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Marcus 'MalwareTech' Hutchins pleads guilty to Kronos charges
Marcus 'MalwareTech' Hutchins, known as being an integral player in stopping the WannaCry ransomware outbreak, pleads guilty to conspiring to create and distribute the Kronos banking Trojan.
Security researcher Marcus Hutchins, who was integral in stopping the WannaCry ransomware outbreak, has pleaded guilty to creating and distributing malware and now faces as many as 10 years in prison.
Hutchins, better known as MalwareTech, was charged with 10 counts related to the creation and distribution of the Kronos banking Trojan. The plea deal ended with eight counts being dropped -- according to court documents -- while Hutchins pleaded guilty to two counts of entering a conspiracy to create and distribute the malware.
"I regret these actions and accept full responsibility for my mistakes. Having grown up, I've since been using the same skills that I misused several years ago for constructive purposes," Hutchins wrote in a public statement. "I will continue to devote my time to keeping people safe from malware attacks."
The two guilty pleas in Hutchins' case each bring potential penalties of up to $250,000 in fines and up to five years in prison with as much as one year of supervised release. It is unclear how time served may impact these penalties as Hutchins spent time under house arrest after his arrest in August 2017.
Hutchins was notably arrested in Las Vegas on Aug. 3, 2017, after he had attended the Def Con 25 security conference. He was later placed under house arrest in Milwaukee before being released on bail and relocating to Los Angeles. The original indictment in the case included six charges and another four charges were added in June 2018.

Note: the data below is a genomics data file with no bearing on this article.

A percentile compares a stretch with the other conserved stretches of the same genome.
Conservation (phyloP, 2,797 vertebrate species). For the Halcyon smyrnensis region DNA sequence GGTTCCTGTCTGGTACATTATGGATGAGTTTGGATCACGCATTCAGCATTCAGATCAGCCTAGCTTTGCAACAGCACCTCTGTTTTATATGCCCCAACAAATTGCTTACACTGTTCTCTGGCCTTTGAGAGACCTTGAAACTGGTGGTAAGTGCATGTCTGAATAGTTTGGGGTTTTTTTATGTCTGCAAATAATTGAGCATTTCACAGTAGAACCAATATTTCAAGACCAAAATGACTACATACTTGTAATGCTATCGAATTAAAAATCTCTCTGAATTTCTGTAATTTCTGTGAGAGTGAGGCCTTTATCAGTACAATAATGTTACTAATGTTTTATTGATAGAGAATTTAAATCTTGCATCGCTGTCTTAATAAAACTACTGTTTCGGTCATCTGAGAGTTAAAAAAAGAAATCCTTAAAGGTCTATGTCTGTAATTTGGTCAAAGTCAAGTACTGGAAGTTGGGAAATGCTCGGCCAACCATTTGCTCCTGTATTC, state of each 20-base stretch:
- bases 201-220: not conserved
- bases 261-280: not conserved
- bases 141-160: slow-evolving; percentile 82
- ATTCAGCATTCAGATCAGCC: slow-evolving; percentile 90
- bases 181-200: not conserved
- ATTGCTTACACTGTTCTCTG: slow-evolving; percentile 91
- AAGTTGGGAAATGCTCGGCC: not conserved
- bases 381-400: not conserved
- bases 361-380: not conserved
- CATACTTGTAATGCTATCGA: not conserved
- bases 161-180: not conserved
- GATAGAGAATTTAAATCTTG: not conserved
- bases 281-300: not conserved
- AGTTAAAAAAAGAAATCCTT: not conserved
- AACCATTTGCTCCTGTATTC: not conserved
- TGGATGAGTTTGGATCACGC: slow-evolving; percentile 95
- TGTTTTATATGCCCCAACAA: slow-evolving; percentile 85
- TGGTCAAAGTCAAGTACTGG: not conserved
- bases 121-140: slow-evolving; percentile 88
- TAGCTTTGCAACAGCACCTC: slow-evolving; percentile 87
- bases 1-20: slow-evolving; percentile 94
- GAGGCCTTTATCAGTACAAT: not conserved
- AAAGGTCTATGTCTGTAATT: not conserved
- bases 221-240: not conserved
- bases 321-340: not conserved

Operating anonymously under the name "MalwareTech," Hutchins successfully sinkholed a domain used by the WannaCry ransomware during its outbreak in the spring of 2017. MalwareTech became an infosec media star after being credited with stopping the spread of the notorious ransomware; Hutchins' identity was later revealed by two separate media reports.
The MalwareTech case has been a source of debate in the infosec community because of the prominence Hutchins achieved for helping find a hardcoded kill switch that limited the damage caused by WannaCry.
Kevin Beaumont, a security architect based in the U.K., expressed support on Twitter, saying, "I stand by [MalwareTech] (not that he needs it). He's been integral to the fight against real world cybersecurity threats like Emotet while an adult."
Daniel Miessler, cybersecurity expert and formerly a project leader at the OWASP Foundation, also stood behind Hutchins on Twitter.
My non-expert take on @MalwareTechBlog's arrest:— ᴅᴀɴɪᴇʟ ᴍɪᴇssʟᴇʀ (@DanielMiessler) April 19, 2019
1. He used to make malware.
2. He grew out of it in 2013/2014.
3. He used his skills for good to stop WannaCry.
4. That spotlight exposed his distant past.
5. Now he's being punished for it.
Additionally, some worried that the charges would have a chilling effect on others trying to break into cybersecurity research. The illegal activities for which Hutchins was charged occurred between July 2012 and September 2015, before Hutchins began working for Kryptos Logic, a cybersecurity company based in Hermosa Beach, Calif.